Sunday, January 12, 2020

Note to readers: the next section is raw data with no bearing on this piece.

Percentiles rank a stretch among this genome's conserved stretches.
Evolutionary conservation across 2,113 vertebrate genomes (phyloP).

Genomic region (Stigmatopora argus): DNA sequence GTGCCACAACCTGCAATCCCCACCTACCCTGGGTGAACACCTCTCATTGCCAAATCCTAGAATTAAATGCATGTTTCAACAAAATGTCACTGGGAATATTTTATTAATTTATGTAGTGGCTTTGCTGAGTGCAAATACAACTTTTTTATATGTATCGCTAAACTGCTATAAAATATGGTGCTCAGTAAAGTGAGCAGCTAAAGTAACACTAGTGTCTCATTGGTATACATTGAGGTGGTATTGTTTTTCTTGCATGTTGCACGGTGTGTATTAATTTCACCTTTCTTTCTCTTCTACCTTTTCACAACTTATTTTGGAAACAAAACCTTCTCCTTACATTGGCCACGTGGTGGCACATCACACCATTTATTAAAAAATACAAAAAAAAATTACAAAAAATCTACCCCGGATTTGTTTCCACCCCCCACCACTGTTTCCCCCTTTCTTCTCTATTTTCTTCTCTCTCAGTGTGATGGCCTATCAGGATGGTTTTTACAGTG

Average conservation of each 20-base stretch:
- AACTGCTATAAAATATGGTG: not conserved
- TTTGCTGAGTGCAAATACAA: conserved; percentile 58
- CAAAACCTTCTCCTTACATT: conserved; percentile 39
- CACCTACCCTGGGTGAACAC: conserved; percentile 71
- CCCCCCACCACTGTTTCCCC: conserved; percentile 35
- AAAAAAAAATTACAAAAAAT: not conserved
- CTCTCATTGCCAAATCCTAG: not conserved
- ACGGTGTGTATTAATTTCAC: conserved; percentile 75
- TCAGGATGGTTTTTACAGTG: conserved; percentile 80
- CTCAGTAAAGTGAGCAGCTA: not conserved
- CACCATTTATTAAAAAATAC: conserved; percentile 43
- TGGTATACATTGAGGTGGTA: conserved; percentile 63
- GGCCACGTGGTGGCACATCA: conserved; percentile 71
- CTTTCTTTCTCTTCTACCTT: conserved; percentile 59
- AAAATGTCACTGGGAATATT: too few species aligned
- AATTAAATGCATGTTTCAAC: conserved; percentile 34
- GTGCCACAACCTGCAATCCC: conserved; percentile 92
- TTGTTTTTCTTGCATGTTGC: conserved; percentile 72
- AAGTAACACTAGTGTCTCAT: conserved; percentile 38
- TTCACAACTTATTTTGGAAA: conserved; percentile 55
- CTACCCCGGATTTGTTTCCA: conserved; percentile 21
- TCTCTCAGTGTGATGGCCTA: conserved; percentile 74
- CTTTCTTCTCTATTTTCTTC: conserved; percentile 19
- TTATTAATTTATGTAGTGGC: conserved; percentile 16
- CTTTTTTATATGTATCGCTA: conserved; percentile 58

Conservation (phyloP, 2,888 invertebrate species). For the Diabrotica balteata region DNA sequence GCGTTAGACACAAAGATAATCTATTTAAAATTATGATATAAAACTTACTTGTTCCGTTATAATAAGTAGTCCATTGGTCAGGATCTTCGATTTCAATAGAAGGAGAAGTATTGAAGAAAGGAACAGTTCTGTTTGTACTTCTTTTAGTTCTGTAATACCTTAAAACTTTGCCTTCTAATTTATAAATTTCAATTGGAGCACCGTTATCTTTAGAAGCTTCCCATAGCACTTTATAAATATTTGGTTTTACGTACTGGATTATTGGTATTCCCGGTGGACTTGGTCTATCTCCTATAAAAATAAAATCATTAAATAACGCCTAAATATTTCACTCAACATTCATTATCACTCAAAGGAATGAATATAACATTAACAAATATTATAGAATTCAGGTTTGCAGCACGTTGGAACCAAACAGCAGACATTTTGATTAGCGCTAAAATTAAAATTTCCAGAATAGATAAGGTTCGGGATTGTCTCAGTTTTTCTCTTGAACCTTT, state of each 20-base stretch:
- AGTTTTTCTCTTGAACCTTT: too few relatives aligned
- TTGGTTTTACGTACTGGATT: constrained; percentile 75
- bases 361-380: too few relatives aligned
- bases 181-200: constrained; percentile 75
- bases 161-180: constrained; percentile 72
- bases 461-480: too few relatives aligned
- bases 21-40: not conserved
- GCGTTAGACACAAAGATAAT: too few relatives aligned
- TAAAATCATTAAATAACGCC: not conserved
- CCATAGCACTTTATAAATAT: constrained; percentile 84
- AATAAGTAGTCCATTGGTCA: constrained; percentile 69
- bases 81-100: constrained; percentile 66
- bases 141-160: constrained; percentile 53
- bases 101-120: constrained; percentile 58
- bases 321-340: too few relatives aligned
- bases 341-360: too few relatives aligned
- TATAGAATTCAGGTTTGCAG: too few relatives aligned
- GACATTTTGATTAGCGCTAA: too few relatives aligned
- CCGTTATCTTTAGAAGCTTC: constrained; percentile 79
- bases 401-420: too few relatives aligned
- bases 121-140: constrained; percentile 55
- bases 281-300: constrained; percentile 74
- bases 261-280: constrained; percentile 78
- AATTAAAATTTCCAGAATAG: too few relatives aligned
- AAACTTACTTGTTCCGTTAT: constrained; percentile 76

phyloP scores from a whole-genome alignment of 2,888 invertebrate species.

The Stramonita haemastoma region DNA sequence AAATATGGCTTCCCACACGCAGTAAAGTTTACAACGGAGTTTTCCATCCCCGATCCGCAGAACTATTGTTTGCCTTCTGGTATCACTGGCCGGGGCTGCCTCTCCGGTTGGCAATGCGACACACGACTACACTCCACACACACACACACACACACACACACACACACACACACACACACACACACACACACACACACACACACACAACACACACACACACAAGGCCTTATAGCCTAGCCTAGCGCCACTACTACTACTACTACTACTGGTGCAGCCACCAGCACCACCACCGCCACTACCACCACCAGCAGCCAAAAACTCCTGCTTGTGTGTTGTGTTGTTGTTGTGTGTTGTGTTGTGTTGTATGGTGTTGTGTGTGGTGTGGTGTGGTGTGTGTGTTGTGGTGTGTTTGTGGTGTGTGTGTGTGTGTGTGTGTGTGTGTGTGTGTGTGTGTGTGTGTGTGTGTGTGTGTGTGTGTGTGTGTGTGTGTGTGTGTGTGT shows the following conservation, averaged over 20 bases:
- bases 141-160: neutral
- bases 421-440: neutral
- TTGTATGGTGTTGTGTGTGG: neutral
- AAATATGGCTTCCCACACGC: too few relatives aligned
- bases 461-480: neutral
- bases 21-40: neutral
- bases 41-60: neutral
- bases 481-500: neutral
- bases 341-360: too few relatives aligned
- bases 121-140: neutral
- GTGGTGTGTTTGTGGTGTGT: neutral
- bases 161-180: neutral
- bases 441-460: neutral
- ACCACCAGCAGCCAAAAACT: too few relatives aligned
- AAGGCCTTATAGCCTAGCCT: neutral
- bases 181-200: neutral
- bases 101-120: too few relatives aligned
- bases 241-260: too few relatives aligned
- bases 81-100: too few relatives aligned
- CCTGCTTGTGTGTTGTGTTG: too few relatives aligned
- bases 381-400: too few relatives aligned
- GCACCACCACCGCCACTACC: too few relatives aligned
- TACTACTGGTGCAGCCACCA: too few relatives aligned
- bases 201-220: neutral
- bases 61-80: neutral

True Grit